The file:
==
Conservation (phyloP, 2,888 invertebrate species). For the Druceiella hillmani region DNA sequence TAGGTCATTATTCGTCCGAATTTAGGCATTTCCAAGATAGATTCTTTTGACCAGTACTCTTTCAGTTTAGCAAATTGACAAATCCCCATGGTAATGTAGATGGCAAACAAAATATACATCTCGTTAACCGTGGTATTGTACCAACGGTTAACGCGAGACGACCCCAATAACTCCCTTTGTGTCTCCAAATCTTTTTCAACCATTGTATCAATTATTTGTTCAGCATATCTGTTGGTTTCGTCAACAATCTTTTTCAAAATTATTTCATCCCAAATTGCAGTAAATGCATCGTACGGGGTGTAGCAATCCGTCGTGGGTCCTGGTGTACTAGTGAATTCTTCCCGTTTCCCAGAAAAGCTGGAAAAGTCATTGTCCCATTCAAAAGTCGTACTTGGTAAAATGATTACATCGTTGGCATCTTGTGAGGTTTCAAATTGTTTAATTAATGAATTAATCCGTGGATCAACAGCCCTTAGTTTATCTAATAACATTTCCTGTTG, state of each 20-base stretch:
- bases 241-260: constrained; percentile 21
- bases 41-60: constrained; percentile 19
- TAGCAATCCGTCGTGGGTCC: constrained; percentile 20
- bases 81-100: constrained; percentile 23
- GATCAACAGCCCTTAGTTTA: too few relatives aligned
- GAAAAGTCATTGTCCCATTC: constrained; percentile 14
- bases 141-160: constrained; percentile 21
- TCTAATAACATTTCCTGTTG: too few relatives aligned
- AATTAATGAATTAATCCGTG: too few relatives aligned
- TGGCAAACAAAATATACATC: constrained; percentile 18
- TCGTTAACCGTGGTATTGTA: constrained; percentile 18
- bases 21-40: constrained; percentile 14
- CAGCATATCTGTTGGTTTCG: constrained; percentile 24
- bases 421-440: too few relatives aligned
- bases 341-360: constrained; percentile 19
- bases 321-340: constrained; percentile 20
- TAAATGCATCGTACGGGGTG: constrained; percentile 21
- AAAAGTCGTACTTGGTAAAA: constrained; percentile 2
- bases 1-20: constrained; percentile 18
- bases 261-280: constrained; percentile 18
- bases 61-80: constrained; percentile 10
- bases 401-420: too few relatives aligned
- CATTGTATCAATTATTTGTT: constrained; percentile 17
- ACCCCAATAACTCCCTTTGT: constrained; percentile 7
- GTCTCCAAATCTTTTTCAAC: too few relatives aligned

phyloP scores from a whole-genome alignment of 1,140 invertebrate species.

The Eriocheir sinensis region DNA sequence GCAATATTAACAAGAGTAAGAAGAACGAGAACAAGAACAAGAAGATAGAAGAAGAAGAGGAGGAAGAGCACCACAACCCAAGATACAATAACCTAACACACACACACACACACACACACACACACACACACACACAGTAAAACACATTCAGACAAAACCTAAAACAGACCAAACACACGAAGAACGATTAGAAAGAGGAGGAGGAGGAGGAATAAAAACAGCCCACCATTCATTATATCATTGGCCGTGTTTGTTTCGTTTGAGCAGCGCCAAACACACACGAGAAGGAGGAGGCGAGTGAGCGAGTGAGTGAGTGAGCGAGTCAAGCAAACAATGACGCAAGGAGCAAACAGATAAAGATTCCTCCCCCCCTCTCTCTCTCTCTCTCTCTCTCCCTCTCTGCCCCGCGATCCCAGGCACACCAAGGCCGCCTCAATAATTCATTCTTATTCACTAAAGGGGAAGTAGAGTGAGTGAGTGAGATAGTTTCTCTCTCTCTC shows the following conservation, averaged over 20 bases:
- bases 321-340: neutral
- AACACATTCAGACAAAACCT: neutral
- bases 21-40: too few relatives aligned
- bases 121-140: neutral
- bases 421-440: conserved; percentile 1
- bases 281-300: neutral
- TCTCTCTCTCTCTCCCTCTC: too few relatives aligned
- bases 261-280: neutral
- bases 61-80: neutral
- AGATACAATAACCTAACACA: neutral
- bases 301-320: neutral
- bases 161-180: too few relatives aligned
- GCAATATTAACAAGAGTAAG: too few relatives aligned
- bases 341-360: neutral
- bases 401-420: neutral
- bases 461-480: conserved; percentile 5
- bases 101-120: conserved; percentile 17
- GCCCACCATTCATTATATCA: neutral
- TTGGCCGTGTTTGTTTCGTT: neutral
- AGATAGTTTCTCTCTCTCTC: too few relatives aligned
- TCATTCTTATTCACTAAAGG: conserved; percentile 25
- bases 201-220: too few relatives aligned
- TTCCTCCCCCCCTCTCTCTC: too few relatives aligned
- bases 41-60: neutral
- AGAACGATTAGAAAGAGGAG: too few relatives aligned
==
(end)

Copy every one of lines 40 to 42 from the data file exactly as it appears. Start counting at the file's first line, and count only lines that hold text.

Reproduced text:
- bases 161-180: too few relatives aligned
- GCAATATTAACAAGAGTAAG: too few relatives aligned
- bases 341-360: neutral